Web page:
3.2 Tensile strength testing
Tensile measurement instrument is used as per ASTMD–-638 standards. This instrument is of very good quality and has properly accurate measurement material sheet with tensile result and easily operating system (Figures 4 and 5, Table 3).
|4.||b||Width of narrow parallel portion||15|
3.3 Impact strength
The specimen was exposed to a large amount of power for a small intermission of stage. A measurable with more impact energy will have more roughness. This impact measurement instrument is used for as per ASTMD-256 standards (Figures 6 and 7; Tables 4–6).
|Sr. no.||Description||Dimension (mm)|
|1.||Length of specimen||63.5|
|2.||Centring of notch||2.54|
|3.||Radius of notch type V||0.25|
|4.||Angle of notch||45′|
|Sr.no.||Pulp ratio (%)||Various thickness (mm)||Mean thickness (mm)|
|1.||35||4.16, 4.22, 4.28, 4.26, 4.33, 4.48, 4.56, 4.87, 4.10, 4.21||4.347|
|2.||45||4.33, 4.42, 4.37, 4.56, 4.68, 4.77, 4.87, 4.66, 5.02, 5.13||4.681|
|3.||55||4.56, 4.68, 4.72, 4.26, 4.32, 4.37, 4.76, 5.12, 5.33, 5.22||4.734|
|4.||35||7.66, 7.90, 7.88, 7.97, 8.10, 8.34, 8.44, 8.56, 8.69, 8.78||8.232|
|5.||45||8.24, 8.33, 8.54, 8.56, 8.76, 8.87, 8.42, 8.19, 9.09, 9.18||9.681|
|6.||55||8.16, 8.23, 8.36, 8.40, 8.27, 8.26, 8.41, 8.43, 8.53, 8.66||8.371|
|Sr.no.||Thickness(mm)||Pulp ratio (%)||Weight (gm)||GSM(g/m2)|
|1.||4||35||142||142gm/0.03 = 4733|
|2.||4||45||136||136gm/0.03 = 4533|
|3.||4||55||124||124gm/0.03 = 4133|
|4.||8||35||237||237gm/0.03 = 7900|
|5.||8||45||223||223gm/0.03 = 7433|
|6.||8||55||210||210gm/0.03 = 7000|
4. Results and discussions
Mechanical properties of corn leaf fibre and epoxy resin composites are explained here.
4.1 Density for the composite sheet
It can be observed from Table 7 and Figure 8 that with pulp ratio (35%) and thickness of 4 mm and 8 mm, density values are 1.183 g/m3 and 0.987 g/m3, respectively. Further, it is observed that at low pulp ratio (%), density (g/m3) for composite sheet materials is higher. With pulp ratio of 55% in composite sheet and for both thickness levels 4 mm and 8 mm, lower density is observed. Increase in pulp ratio % in sample results in decrease in density for composite material sheet. This may be due to the presence of some voids. It can be seen from the images that void is there between fibre and matrix, which shows less compatibility of corn leaf fibre with epoxy resin at higher pulp ratio (Figures 9–11).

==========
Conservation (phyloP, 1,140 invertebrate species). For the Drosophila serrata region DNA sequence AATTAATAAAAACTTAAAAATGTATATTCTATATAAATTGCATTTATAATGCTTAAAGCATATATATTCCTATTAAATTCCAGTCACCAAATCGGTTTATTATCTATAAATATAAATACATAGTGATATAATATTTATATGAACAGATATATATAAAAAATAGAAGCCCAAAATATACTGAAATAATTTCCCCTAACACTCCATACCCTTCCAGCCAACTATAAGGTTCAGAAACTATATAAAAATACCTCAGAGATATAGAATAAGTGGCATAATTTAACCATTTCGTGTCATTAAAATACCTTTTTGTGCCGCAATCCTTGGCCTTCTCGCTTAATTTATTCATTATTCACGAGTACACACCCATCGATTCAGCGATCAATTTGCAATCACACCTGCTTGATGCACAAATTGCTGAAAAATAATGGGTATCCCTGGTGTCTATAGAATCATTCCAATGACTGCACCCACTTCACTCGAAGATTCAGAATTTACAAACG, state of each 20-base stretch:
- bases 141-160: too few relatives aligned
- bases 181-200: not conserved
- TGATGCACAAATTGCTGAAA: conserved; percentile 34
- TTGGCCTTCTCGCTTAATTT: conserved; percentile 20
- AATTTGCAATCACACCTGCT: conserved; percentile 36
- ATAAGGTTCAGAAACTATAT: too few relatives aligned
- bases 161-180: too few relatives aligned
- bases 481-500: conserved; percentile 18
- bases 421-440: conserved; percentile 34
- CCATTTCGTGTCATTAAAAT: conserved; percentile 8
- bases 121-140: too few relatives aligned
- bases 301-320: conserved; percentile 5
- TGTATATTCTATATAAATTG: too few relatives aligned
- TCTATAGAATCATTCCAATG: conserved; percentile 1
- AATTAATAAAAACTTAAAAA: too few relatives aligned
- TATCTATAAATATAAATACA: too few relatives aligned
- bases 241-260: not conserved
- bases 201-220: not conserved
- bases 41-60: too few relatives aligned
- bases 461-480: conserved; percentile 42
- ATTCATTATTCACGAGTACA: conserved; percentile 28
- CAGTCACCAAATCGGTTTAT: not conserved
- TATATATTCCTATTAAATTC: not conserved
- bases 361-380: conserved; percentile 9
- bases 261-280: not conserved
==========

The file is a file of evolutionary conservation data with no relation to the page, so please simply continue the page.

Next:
|Sr.no.||Thickness (mm)||Pulp ratio (%)||Density (g/m3)|
|1.||4||35||142gm/120 = 1.1833|
|2.||4||45||136gm/120 = 1.1333|
|3.||4||55||124gm/120 = 1.0333|
|4.||8||35||237gm/240 = 0.9875|
|5.||8||45||223gm/240 = 0.9291|
|6.||8||55||210gm/240 = 0.8750|
4.2 Tensile strength properties for composite sheet material
Samples are tested on DAK series 7200 machine (a universal testing machine) and tensile strength is recorded. The values are depicted in Table 8.
|Sr.no.||Pulp ratio (%)||Thickness (mm)||Tensile strength 1 (Mpa)ASTMD-638||Tensile strength 2(Mpa)ASTMD-638||Mean tensile strength|
It can be observed from Table 8 and Figure 12 that at pulp ratio of 35%, a thickness level of 4 mm and 8 mm gives the highest tensile strength value 4.95 Mpa and 7.58 Mpa, respectively. It may be due to the higher density for composite sheet according to Table 7. The maximum tensile strength obtained for corn leaf fibre ratio (35%) may also be due to good bonding between epoxy and fibre pulp ratio, and approximately hexagonal structure of cellulose present in the sugarcane leaves fibre gives high flexibility to the fibre. Further, higher tensile strength may be attributed to the more energy transfer to the fibres by the matrix [17, 18].
With pulp ratio (55%) in composite sheet and for both 4 mm and 8 mm thickness, low tensile strength has been observed. It may be due to increase in pulp ratio % decreases density as reported earlier. The decrease in tensile strength with increase in pulp ratio (%) may be due to increase in voids created by air entrapment due to small-size particles. The tensile strength for neat epoxy is very less, which shows that there is decrease in strength in composite and less density that may be due to weak adhesion between fibre pulp and matrix, which causes no proper transfer of energy to the fibres by matrix.
4.3 Impact strength properties for composite sheet material